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    A stupid question from somebody that doesn’t really know anything about PKI: is it a problem that they make certificates for 30% of domains? Would it be a problem if they made certificates for 100% of domains?

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      I kind of wish that Mozilla, Apache, maybe Microsoft etc would offer similar services with a compatible API so we could spread the load a bit and diversify. Wishful thinking though

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        I haven’t tried their services, but https://www.buypass.com/ssl/resources/acme-free-ssl claims to offer free SSL certificates by using the same ACME protocol as Let’s Encrypt. It might be worth checking it out, if only for the sake of diversity as you say.

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        The danger that jumps out at me is that getting your root CA trusted by browsers is a slow and expensive process. If LE gained a monopoly and tried to cash in, getting a competitor up and running would be a non trivial amount of effort.

        That said I think there are factors that work against that as well:

        • big companies need the ability to purchase certificates with >90 day lifespan because enterprise
        • other major players offer similar products — Amazon’s free certificates are even lower friction (in the AWS ecosystem ;))
        • governments have anti-monopoly counterweights built into the system in the form of their own trusted CAs that could be used

        Overall I don’t think anyone can argue that LE hasn’t dramatically improved the landscape of TLS CAs.

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        I wonder how many of the expired certs are due to Let’s Encrypt cron jobs not doing what they should

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          Author here. I’d figured they were big, but I had no idea that big until I did a www-wide TLS scan. The dataset is freely available on S3 if you wanna analyze it yourself! Here for questions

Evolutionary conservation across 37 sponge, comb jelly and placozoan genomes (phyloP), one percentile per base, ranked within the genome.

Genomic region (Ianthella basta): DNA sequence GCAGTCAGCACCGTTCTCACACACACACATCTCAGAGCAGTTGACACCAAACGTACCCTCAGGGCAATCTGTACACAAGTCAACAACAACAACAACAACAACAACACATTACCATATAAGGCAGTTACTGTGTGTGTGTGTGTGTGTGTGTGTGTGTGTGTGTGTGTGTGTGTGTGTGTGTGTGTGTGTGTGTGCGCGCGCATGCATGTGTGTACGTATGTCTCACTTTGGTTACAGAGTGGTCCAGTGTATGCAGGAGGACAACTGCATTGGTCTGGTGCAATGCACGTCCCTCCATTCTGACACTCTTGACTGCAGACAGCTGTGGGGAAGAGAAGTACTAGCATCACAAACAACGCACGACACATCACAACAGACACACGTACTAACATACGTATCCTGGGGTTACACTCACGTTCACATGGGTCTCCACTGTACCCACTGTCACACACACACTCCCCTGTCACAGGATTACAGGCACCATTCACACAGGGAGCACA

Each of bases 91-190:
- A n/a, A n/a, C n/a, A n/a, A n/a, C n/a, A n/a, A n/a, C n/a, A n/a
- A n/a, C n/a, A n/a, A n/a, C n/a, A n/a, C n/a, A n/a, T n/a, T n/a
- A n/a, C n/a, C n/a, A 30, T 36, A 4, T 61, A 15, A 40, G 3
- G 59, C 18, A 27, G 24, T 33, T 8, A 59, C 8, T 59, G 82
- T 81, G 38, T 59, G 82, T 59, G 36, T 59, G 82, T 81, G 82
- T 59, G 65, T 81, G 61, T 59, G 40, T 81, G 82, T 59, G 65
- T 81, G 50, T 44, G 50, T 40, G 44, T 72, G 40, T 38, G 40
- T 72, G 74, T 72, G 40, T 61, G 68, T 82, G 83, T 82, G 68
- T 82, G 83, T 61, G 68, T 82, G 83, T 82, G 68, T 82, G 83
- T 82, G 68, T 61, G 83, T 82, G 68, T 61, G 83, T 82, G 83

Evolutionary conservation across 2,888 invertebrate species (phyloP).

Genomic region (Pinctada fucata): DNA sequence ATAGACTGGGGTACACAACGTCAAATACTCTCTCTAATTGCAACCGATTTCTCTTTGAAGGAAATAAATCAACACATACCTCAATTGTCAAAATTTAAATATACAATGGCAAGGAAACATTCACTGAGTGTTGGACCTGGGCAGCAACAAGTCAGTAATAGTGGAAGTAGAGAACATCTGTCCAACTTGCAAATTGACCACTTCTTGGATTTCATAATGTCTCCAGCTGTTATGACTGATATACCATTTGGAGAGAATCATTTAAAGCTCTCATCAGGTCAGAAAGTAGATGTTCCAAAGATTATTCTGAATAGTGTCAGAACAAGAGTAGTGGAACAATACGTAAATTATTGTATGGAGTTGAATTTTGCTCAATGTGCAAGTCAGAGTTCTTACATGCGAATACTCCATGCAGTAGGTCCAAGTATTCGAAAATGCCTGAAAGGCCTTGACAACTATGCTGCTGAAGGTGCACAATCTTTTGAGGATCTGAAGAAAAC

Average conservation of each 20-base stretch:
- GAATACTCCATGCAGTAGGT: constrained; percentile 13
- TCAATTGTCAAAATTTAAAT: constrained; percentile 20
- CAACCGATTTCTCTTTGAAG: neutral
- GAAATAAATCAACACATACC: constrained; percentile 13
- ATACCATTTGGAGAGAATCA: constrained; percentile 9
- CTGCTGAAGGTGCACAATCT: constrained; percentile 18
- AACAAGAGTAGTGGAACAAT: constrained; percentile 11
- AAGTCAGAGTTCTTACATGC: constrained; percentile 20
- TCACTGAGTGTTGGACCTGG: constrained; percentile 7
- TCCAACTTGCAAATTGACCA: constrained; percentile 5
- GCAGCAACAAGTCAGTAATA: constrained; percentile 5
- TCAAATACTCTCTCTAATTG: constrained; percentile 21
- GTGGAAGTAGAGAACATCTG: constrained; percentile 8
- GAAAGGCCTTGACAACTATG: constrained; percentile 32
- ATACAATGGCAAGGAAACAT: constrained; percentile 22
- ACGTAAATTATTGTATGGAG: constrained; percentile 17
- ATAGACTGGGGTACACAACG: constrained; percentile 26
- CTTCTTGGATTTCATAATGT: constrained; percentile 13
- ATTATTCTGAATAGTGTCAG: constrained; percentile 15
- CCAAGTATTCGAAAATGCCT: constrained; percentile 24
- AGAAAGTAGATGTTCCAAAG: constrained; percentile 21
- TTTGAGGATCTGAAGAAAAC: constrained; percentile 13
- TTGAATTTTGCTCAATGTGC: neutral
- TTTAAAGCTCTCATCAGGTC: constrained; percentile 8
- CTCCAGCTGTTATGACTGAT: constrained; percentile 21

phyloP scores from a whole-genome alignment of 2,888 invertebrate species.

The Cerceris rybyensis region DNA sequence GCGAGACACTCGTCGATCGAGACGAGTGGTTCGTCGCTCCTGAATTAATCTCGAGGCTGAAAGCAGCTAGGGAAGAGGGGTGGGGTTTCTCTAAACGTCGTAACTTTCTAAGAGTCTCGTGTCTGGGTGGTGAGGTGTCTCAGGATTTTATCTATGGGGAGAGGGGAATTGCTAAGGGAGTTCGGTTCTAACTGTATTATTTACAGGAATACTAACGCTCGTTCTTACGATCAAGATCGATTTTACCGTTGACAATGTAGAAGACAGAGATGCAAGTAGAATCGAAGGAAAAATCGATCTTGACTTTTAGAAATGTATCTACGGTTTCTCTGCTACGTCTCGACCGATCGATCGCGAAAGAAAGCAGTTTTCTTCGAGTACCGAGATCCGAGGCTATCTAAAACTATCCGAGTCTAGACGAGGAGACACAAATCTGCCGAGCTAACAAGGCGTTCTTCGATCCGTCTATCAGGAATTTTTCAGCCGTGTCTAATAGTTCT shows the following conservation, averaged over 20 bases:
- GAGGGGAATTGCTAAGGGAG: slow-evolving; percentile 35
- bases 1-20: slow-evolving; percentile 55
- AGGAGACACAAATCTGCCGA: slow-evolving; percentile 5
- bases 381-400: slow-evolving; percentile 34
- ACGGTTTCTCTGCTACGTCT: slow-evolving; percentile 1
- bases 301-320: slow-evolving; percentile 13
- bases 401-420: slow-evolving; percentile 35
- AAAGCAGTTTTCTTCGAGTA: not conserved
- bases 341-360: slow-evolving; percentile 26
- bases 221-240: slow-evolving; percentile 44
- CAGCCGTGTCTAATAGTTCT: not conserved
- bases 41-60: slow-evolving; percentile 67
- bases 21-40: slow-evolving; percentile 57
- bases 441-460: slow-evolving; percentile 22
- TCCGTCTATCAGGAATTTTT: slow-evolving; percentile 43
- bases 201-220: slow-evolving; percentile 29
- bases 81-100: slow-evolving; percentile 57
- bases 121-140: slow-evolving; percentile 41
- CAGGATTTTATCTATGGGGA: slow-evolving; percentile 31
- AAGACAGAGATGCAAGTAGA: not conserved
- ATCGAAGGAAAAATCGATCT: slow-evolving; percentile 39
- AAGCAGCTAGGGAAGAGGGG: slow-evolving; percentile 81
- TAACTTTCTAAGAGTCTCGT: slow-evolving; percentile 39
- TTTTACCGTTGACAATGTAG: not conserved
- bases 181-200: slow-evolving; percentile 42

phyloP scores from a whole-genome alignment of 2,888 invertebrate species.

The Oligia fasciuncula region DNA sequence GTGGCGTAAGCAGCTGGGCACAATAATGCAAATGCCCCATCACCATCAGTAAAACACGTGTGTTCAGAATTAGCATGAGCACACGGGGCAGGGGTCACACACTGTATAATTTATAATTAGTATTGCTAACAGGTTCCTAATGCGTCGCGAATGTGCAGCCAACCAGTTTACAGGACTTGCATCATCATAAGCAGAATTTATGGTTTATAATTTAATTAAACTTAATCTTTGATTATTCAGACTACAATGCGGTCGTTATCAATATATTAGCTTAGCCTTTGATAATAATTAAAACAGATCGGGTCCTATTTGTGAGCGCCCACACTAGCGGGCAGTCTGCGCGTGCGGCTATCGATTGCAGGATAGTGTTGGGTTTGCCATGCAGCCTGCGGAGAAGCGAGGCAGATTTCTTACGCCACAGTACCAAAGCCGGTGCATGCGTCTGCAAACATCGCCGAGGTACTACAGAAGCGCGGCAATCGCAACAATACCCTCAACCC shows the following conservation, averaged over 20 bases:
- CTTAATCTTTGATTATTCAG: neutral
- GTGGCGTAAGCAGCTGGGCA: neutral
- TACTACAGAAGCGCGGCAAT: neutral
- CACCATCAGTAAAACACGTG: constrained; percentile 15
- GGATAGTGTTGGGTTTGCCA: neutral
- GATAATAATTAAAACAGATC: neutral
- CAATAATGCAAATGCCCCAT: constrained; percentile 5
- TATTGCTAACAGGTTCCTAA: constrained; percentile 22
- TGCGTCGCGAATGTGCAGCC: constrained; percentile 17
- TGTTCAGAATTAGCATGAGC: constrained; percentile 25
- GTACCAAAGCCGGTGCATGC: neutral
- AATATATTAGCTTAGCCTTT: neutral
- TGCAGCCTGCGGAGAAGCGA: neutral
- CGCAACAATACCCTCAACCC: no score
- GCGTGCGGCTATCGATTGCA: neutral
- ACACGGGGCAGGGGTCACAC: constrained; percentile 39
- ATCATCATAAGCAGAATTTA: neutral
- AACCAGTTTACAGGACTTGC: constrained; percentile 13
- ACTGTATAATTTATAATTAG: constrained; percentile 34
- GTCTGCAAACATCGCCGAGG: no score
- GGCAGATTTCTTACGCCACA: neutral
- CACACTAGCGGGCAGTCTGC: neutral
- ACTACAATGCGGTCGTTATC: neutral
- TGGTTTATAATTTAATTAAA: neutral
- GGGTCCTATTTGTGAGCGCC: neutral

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            They give away paid products for free. Products that Google penalizes you for not having. Then, many people needing or wanting that product used their free alternative.

            I still don’t know if that vs version with more paying customers is a good thing in long run. Good for now, though.

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              The old situation with SSL certs was classic artificial scarcity. They successfully convinced people that having a human in the issuance pipeline offers better security and charged people for it.

              I don’t know if scandals with StartSSL et al. issuing backdated and outright fake certs and experiments with EV certs issues for “Stripe inc.” registered in a different state reached the mass consciousness, but it seems there’s now tacit acceptance of the fact that “the cert belongs to the person who controls the domain” is all authenticity you can achieve without checking the fingerprints yourself. Naturally that took business away from people charging $100/yr for incredibly cursory authenticity checks.

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                Well put!